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Wil Robertson's picture
Public Policy Thinker Independent Consultant

An analytical thinker, with a passion for promoting the sharing of our truths. Proud to further the causes of social acceptance, sustainability, and justice. 

  • Member since 2021
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  • May 13, 2021
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As the economies of the world begin to recover from the COVID-19 pandemic, this blog highlights the significance that renewable energy has to play in our pursuit to build back better. In Canada, we are slowly moving towards this understanding, yet some provinces, like many U.S. states, are lagging behind. Meanwhile, some U.S. states and many European countries who have made renewable energy a pillar of their economic recovery are reaping the benefits. This article considers the benefits of an economic recovery that has renewables as a cornerstone. Read on to find out what I have to say on the matter, based on my research and the policy movements of powers around the globe. 

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Matt Chester's picture
Matt Chester on May 13, 2021

Thanks for sharing this, Wil. In certain fossil fuel focused areas-- West Virginia in the U.S. and Alberta in Canada, for example-- there's a natural resistance to this shift because of entire communities that economically rely upon the existing fossil fuel business. What do you think the most effective 'actionable' plans need to include-- it's one thing to say we'll transition those workers to more sustainable energy jobs, but those shifts need to be as frictionless as possible to support those workers and their communities. 

Wil Robertson's picture
Wil Robertson on May 13, 2021

A very valid concern, to be sure. What may not be a surprise is that the answer is not simple. The U.S. and Canada have begun considering this, but part of the answer is in education. Yes, many workers and laborers can transition rather easily to a job in the green economy. But, for some, education and training will be necessary to shift folks into suitable roles for their skill sets and experiences. The government needs to take some initiative in this reagard, as it is totally unreasonable to ask people to pay for this education on their own. Thankfully, as of right now, both U.S. and Canadian governments, at the Federal level, are making strides to ensure this happens to smoothly transition long-term skilled workers to the green economy of the future.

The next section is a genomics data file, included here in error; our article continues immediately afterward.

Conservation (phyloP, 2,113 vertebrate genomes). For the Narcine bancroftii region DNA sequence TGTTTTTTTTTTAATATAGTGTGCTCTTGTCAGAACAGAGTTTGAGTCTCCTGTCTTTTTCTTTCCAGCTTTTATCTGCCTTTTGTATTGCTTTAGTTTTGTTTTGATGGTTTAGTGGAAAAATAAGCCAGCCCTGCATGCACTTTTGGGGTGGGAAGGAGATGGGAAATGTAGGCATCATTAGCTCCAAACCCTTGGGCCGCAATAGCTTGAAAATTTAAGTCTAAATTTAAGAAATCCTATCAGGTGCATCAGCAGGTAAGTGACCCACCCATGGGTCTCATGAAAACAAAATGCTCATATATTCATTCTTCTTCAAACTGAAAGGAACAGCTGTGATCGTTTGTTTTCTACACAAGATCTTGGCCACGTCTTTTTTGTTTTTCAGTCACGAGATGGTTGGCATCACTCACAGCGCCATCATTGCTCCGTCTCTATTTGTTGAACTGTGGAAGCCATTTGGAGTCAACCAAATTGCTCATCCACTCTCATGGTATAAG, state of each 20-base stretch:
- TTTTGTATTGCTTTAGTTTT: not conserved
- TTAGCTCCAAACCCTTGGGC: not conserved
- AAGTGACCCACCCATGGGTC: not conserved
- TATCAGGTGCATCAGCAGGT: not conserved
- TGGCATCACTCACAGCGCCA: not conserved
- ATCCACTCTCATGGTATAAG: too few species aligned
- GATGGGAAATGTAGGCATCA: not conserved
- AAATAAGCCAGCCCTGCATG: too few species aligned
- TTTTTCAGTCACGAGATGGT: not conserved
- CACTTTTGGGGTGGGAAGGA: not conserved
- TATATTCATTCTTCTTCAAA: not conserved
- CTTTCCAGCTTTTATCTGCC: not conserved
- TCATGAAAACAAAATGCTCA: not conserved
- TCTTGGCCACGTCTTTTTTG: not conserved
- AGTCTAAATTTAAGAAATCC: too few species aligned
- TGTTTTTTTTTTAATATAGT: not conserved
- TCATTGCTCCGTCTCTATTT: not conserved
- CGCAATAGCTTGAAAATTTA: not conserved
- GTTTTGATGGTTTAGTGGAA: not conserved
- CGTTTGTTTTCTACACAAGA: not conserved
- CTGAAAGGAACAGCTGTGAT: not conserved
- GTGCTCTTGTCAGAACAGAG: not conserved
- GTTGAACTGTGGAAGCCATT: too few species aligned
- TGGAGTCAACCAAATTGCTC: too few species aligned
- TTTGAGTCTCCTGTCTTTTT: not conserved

Matt Chester's picture
Matt Chester on May 13, 2021

The U.S. and Canada have begun considering this, but part of the answer is in education. Yes, many workers and laborers can transition rather easily to a job in the green economy. But, for some, education and training will be necessary to shift folks into suitable roles for their skill sets and experiences. The government needs to take some initiative in this reagard, as it is totally unreasonable to ask people to pay for this education on their own. 

Not only that, but you'll have people towards the sunset of their careers but not yet in a position to retire that won't want to be educated and retrained because their career is coming to a close already. Hopefully these situations are recognized in some way as well. 

Julian Jackson's picture
Julian Jackson on May 20, 2021

An interesting article, and a lively debate BTL. Although it was not perhaps part of the remit of your article, reducing energy consumption by insulating homes and greater use of heat pumps should also be part of the recovery. I don't know about Canada, but here in the UK the construction industry has suffered during the pandemic. It would be a boost to the economy to improve the energy inefficient buildings we have a lot of, produce jobs and profits, which would then be spent into consumer goods and leisure activities. On other points, although some older workers might be resistant to reskilling, others are not - one home improvement chain here: B&Q has a policy of recruiting part-time older workers as they are more reliable and already have many positive attributes.

Wil Robertson's picture
Wil Robertson on May 20, 2021

Hi Julian, your points are well put. Here in Canada, in most of the country, largely the construction industry has done well since the first wave of the pandemic, despite the ridiculous increases in the cost of lumber. This is partially due to new developers and large numbers of home improvement projects. Interestingly enough, in the 2021 Budget, and in announcements earlier this week, the federal government has announced a large program to encourage homeowners to retrofit their homes, and funding to pay for the training of 2000 new energy advisors across the country to help with energy audits and such. As to heat pumps, most folks have actually bought in to installing them already across the country, especially large apartment rental companies. Reskilling is slowly taking place here, but stay tuned because it will likely take off with rocket fuel here in the next 12 months. 

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Mark Silverstone on May 14, 2021

Of course it does not help that certain politicians and news outlets are not, by any stretch of the imagination, finished with telling people in West Virginia and Rocky Mountain states and Alberta that "clean coal" will happen and that they can continue on as always. And that´s not to mention that the mere suggestion that the other fossil fuel industries are going to have to adapt to a new normal is met with bitter recrimination.

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